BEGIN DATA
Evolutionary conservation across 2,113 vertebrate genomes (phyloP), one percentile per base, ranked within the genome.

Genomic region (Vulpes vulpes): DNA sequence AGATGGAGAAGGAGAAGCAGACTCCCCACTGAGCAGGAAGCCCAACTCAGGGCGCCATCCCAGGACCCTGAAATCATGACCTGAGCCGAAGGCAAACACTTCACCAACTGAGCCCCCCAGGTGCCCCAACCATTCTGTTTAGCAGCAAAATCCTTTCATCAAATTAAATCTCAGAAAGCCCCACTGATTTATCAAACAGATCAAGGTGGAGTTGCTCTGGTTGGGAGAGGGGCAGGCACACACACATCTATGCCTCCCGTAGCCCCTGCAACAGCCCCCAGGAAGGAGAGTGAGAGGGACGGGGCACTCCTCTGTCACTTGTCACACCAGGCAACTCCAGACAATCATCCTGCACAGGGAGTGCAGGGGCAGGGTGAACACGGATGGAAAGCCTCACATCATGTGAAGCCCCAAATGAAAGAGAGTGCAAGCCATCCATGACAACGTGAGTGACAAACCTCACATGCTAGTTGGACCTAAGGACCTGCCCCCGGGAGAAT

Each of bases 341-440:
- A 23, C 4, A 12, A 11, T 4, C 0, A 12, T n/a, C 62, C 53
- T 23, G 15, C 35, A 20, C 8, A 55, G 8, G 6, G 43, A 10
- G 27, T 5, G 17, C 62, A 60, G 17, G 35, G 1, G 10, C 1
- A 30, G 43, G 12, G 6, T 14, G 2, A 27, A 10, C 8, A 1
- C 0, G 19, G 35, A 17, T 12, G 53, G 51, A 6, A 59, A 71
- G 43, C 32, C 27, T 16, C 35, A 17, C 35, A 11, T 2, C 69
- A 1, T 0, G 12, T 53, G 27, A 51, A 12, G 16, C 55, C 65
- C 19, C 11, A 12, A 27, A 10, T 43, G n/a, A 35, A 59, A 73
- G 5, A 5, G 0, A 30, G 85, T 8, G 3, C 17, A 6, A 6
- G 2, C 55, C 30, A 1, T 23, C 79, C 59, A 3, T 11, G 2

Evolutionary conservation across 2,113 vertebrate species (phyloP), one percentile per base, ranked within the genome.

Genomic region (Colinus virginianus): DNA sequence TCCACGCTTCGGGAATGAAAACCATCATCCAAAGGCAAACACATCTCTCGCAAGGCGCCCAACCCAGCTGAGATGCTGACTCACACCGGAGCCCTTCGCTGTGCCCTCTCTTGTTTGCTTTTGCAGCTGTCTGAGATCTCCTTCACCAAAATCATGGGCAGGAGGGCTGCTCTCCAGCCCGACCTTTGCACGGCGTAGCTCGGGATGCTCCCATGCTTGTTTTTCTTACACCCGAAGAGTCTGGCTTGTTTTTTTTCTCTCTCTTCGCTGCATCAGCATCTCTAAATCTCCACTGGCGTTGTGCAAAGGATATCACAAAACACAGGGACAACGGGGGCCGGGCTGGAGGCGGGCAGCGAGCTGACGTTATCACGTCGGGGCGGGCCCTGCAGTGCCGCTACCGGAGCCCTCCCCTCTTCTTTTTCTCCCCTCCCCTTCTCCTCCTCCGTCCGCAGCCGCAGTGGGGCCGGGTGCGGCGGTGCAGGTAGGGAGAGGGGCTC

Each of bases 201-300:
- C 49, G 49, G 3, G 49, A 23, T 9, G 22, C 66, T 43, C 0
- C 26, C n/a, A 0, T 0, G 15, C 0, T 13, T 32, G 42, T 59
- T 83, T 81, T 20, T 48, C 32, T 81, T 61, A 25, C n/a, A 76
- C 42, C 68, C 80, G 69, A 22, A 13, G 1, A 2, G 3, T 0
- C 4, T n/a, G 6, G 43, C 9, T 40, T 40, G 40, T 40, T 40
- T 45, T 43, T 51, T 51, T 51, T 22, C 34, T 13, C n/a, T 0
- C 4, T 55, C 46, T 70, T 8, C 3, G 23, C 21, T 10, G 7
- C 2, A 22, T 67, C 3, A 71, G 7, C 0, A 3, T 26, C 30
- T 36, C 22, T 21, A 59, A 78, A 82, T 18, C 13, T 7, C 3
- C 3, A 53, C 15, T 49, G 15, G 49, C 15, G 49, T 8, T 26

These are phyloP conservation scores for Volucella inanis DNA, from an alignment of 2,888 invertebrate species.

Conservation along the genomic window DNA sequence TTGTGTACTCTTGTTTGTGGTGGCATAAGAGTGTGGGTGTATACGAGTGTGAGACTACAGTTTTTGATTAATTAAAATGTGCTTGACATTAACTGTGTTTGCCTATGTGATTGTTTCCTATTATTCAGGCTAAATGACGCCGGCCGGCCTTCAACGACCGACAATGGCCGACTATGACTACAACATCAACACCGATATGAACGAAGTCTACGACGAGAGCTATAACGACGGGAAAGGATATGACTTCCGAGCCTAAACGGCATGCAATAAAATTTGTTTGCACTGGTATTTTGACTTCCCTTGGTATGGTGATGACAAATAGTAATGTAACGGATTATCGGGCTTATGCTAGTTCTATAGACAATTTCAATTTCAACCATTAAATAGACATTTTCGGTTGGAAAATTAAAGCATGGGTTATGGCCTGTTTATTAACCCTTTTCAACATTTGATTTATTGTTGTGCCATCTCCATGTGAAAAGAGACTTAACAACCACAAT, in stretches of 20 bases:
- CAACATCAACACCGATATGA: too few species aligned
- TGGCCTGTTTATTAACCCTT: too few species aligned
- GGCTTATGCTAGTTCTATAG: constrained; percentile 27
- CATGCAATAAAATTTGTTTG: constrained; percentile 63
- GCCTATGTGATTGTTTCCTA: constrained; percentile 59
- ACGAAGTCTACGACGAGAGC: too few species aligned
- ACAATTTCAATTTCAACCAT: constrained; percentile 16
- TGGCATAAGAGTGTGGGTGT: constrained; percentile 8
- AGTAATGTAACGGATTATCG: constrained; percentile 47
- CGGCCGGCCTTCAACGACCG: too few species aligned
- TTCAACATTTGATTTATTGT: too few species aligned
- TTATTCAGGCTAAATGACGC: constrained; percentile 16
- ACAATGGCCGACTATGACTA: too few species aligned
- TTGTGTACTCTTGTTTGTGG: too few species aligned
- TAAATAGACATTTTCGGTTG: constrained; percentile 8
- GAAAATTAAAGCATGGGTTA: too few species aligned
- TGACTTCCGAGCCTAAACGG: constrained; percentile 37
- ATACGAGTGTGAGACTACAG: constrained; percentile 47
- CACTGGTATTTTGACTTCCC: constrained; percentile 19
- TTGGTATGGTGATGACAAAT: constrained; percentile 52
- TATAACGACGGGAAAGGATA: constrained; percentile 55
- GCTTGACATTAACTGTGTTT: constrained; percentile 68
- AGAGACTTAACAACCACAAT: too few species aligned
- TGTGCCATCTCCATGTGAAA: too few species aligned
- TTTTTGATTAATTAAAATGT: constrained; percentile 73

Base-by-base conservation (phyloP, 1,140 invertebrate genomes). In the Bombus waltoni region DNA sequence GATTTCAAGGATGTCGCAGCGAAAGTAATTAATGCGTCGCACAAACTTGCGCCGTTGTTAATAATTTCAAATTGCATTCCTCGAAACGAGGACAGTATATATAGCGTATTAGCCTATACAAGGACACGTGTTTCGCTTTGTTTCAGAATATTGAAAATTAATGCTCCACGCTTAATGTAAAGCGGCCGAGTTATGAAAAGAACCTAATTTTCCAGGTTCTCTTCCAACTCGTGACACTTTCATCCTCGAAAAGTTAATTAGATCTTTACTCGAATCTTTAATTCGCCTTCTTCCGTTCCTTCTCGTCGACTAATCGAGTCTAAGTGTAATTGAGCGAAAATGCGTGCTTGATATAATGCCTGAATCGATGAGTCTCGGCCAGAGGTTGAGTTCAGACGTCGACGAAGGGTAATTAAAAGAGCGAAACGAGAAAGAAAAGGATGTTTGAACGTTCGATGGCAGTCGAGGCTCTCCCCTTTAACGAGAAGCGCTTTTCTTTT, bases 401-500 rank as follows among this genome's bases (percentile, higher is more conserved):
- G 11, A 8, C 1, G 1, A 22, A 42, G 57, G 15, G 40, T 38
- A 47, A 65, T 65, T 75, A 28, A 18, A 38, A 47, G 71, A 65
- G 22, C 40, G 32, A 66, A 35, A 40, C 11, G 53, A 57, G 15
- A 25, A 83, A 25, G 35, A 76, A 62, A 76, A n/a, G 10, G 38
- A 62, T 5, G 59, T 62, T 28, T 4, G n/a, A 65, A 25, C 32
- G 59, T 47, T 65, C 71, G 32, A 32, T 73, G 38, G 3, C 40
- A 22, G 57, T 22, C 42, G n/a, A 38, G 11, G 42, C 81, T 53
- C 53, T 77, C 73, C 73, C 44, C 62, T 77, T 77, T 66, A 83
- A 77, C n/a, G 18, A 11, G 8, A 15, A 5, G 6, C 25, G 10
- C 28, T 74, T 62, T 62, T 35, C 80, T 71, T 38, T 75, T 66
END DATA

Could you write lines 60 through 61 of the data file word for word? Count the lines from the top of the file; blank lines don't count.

- G 59, T 47, T 65, C 71, G 32, A 32, T 73, G 38, G 3, C 40
- A 22, G 57, T 22, C 42, G n/a, A 38, G 11, G 42, C 81, T 53